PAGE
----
Link love

Confusing math homework?  Don’t blame the common core.

Patterson and Kehoe and the great lead debate.

White male privilege squandered on job at Best Buy.  Though I dunno, there are probably plenty of non-white males who would prefer to work at Best Buy and can’t because they don’t have white male privilege.  (The Onion.)

argh!
also argh

OMG I need these things (Is that a birthday hint?)

warning: time-suck

crucial conversations storified

meanwhile I’m also reading this because it is interesting, though it’s missing the fact that women are acting RATIONALLY, and men are as well, because of bias

In case you missed it, Cloud quit her job! Woo!

11 Responses to “Link love”

  1. chacha1 Says:

    Thank you for the Atlantic link! I feel better-educated now. :-)

    • Kay Says:

      If you’d like a better and correct assessment(in my opinion) of public education in the US then I recommend Diane Ravitch. The Atlantic article just doesn’t cut it.

      • nicoleandmaggie Says:

        Diane Ravitch changes her mind with every fad. She’s against whatever is in even though she’s part of the reason for the change.

      • Liz Says:

        @n&m: I like Diane Ravitch, but agree that she presents a very biased vision of what’s right and wrong. Some of her speeches do a better job acknowledging the humanity and positions of her current opponents. I think in some ways she’s deliberately taken the extreme approach because the “Race to the Top” (competitive knee-jerk reactions) of many states and districts left a LOT to be desired in terms of reliability and validity of data-collection, including assessments. Additionally, schools were expected to implement CCSS and related assessment and teacher evaluation simultaneously in a serious defunding of public schooling (P-20, higher ed especially affected). Then money began flowing away in the form of privatization, charters, and magnet programs, leaving the schools with the greatest need the fewest resources. The more I research it, the more I fundamentally appreciate the *standards* part of CCSS, and the less I appreciate the terrible data (assessment, evaluation, competitive funding) part. I could go on… so many feels. More questions, few answers.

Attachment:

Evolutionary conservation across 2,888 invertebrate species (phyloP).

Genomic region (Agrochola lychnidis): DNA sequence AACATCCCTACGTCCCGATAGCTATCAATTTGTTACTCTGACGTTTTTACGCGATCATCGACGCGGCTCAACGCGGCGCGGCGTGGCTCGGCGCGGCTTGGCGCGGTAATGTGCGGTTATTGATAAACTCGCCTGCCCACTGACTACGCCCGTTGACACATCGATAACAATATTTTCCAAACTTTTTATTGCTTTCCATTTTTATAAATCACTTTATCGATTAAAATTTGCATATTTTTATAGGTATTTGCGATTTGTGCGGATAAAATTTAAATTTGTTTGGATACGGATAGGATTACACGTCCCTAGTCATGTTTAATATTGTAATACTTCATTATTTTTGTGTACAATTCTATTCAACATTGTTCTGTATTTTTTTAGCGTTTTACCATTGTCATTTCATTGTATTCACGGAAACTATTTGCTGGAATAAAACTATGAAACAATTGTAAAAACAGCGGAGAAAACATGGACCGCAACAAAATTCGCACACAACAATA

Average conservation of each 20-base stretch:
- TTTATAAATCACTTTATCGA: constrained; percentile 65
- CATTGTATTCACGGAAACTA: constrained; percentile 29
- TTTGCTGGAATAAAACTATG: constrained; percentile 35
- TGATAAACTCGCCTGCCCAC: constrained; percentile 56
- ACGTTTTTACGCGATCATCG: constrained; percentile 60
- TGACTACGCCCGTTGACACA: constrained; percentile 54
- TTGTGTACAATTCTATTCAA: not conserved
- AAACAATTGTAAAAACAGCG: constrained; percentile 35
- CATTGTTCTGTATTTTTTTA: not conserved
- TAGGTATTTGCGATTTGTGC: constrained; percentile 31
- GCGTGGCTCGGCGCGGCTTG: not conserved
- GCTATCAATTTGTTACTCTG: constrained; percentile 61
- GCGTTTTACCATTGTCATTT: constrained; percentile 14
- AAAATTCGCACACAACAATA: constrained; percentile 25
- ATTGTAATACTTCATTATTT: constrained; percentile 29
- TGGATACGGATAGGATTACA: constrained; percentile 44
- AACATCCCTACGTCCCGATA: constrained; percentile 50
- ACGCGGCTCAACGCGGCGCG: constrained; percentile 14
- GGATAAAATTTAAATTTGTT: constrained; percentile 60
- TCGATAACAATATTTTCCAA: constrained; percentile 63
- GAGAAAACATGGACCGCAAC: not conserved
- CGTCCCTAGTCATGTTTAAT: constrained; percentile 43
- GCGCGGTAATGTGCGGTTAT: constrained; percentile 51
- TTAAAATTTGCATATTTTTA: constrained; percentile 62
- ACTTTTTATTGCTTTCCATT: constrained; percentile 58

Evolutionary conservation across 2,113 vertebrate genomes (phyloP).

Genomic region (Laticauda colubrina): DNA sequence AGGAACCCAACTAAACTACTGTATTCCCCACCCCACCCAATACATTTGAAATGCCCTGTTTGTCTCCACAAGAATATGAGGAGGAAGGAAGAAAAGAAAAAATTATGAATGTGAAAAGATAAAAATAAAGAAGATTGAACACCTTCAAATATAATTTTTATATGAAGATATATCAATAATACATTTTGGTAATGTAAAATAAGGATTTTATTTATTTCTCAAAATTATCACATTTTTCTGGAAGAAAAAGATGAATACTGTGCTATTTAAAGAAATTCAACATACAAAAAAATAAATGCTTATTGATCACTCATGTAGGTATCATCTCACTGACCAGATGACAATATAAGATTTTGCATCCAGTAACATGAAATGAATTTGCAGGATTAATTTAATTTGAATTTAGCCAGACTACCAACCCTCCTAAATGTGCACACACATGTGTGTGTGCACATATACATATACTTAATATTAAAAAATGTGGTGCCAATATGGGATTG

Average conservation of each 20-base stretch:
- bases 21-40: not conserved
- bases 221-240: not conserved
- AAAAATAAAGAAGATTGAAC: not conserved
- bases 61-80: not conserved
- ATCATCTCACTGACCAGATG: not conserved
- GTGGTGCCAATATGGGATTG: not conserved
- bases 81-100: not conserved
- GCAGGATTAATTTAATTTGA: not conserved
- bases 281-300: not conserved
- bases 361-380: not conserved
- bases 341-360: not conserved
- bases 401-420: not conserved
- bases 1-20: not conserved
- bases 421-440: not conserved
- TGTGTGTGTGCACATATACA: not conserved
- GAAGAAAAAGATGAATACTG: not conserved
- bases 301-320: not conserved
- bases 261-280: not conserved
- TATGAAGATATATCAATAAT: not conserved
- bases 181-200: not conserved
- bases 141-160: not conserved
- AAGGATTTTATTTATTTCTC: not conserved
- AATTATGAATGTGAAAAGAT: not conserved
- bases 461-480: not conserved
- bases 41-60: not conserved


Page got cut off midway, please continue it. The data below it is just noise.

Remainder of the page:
• nicoleandmaggie Says:

        We’ve read her since we were in high school. It seems pretty clear that she cares more about staying “relevant” in the public eye than about US education. Her image is maverick, and that’s what drives her views.

      • Liz Says:

        Interesting. Do you have recommendations/selected readings? (An historical look at an historian… haha.)

      • nicoleandmaggie Says:

        Readings about what specifically? If you’re asking about Diane Ravitch, she writes a book every time her viewpoints change. (Also you can view her interviews places like the Daily Show, though they don’t go back to the 1990s, of course.)

  2. Cloud Says:

    Thanks for the shout out! And that Atlantic link. I’m surprised so many people hate the math, but I haven’t researched it. I suspect it is like most educational things- different approaches work better for different kids. The old way left me feeling like math was boring! From what I’ve seen of my daughter’s 1st grade math, they are roughly alternating a unit of the “fuzzy” stuff (bad name!) and a unit that seems more traditional. So one unit of regular old addition, then a unit on “number stories” or something like that, etc. She really likes her math, but I don’t know how general that is among her classmates.

    My gut instinct is that a mixed approach would be best- some memorization for speed/fluency, interlaced with the more explanatory/theoretical stuff. But that is absolutely not backed by any research. Maybe in my newly expanded free time I’ll do some research and write a post on it.

    @Kay- I don’t think Ravitch’s views are universally accepted as “correct.” I see a lot of education types who think she’s missing some large points.

    In general, all of the Common Core brouhaha seems to focus strongly on the implementation in a few places and on the decision some places made to simultaneously impose high stakes testing. I read articles that sound very alarming… but do not match what I’m seeing happen in my school AT ALL.

    • Kay Says:

      I didn’t say she was universally accepted, many probably do not agree with some or all she shares. I could argue that it is mostly others who are missing the larger points, but I won’t here. Again the Atlantic piece is not a good explanation of common core…..(I say this specifically because there were some commenting that they didn’t even know what it was..)
      I’d be curious about what positives you see in your area directly related to common core.
      As an educator,social worker and parent in massachusetts I’m not impressed with this latest education “reform”
      Thanks!

      • Kay Says:

        Well nicolemaggie last time I checked your kids don’t even attend public school so I’d say you’re against all of it.
        Obviously you are highly educated and very smart but I say you’ve clearly missed the boat here. Keep reading.

      • nicoleandmaggie Says:

        Okay… I think that statement right there shows that what you believe isn’t worth much. You can feel free to read other blogs.

        If you want to have a real discussion about education, we can do that on this blog, but comments like that one are moronic and don’t belong. Feel free to find your reading elsewhere.


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